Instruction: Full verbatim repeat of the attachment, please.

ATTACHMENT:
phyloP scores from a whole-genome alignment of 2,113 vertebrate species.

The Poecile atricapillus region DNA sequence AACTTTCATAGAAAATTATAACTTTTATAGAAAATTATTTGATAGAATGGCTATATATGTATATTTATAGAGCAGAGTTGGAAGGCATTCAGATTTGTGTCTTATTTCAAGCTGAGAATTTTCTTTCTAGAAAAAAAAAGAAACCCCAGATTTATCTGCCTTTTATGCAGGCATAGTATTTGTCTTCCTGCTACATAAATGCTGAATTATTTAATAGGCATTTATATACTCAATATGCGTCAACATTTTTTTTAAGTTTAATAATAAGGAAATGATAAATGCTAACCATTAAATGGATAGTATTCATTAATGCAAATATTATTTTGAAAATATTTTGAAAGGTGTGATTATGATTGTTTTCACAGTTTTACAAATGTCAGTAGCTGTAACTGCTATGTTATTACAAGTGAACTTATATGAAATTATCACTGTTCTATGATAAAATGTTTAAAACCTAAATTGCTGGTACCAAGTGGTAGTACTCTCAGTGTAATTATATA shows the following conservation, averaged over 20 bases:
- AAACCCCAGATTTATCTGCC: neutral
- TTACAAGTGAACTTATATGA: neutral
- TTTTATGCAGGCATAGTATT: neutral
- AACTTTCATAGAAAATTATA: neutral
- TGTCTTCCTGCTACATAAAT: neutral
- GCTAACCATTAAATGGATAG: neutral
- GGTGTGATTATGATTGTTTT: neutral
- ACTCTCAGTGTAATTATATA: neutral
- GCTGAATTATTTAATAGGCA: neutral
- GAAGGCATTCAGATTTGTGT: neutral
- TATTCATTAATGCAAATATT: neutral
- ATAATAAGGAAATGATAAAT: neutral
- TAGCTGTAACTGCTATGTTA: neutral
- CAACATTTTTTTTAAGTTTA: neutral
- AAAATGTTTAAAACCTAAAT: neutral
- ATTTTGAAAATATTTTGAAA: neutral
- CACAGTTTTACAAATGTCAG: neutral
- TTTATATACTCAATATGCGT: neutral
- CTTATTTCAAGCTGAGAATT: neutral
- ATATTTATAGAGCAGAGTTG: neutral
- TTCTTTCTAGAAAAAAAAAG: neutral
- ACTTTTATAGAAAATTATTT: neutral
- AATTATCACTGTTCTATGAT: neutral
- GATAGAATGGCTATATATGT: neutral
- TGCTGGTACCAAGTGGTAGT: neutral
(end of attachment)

phyloP scores from a whole-genome alignment of 2,113 vertebrate species.

The Poecile atricapillus region DNA sequence AACTTTCATAGAAAATTATAACTTTTATAGAAAATTATTTGATAGAATGGCTATATATGTATATTTATAGAGCAGAGTTGGAAGGCATTCAGATTTGTGTCTTATTTCAAGCTGAGAATTTTCTTTCTAGAAAAAAAAAGAAACCCCAGATTTATCTGCCTTTTATGCAGGCATAGTATTTGTCTTCCTGCTACATAAATGCTGAATTATTTAATAGGCATTTATATACTCAATATGCGTCAACATTTTTTTTAAGTTTAATAATAAGGAAATGATAAATGCTAACCATTAAATGGATAGTATTCATTAATGCAAATATTATTTTGAAAATATTTTGAAAGGTGTGATTATGATTGTTTTCACAGTTTTACAAATGTCAGTAGCTGTAACTGCTATGTTATTACAAGTGAACTTATATGAAATTATCACTGTTCTATGATAAAATGTTTAAAACCTAAATTGCTGGTACCAAGTGGTAGTACTCTCAGTGTAATTATATA shows the following conservation, averaged over 20 bases:
- AAACCCCAGATTTATCTGCC: neutral
- TTACAAGTGAACTTATATGA: neutral
- TTTTATGCAGGCATAGTATT: neutral
- AACTTTCATAGAAAATTATA: neutral
- TGTCTTCCTGCTACATAAAT: neutral
- GCTAACCATTAAATGGATAG: neutral
- GGTGTGATTATGATTGTTTT: neutral
- ACTCTCAGTGTAATTATATA: neutral
- GCTGAATTATTTAATAGGCA: neutral
- GAAGGCATTCAGATTTGTGT: neutral
- TATTCATTAATGCAAATATT: neutral
- ATAATAAGGAAATGATAAAT: neutral
- TAGCTGTAACTGCTATGTTA: neutral
- CAACATTTTTTTTAAGTTTA: neutral
- AAAATGTTTAAAACCTAAAT: neutral
- ATTTTGAAAATATTTTGAAA: neutral
- CACAGTTTTACAAATGTCAG: neutral
- TTTATATACTCAATATGCGT: neutral
- CTTATTTCAAGCTGAGAATT: neutral
- ATATTTATAGAGCAGAGTTG: neutral
- TTCTTTCTAGAAAAAAAAAG: neutral
- ACTTTTATAGAAAATTATTT: neutral
- AATTATCACTGTTCTATGAT: neutral
- GATAGAATGGCTATATATGT: neutral
- TGCTGGTACCAAGTGGTAGT: neutral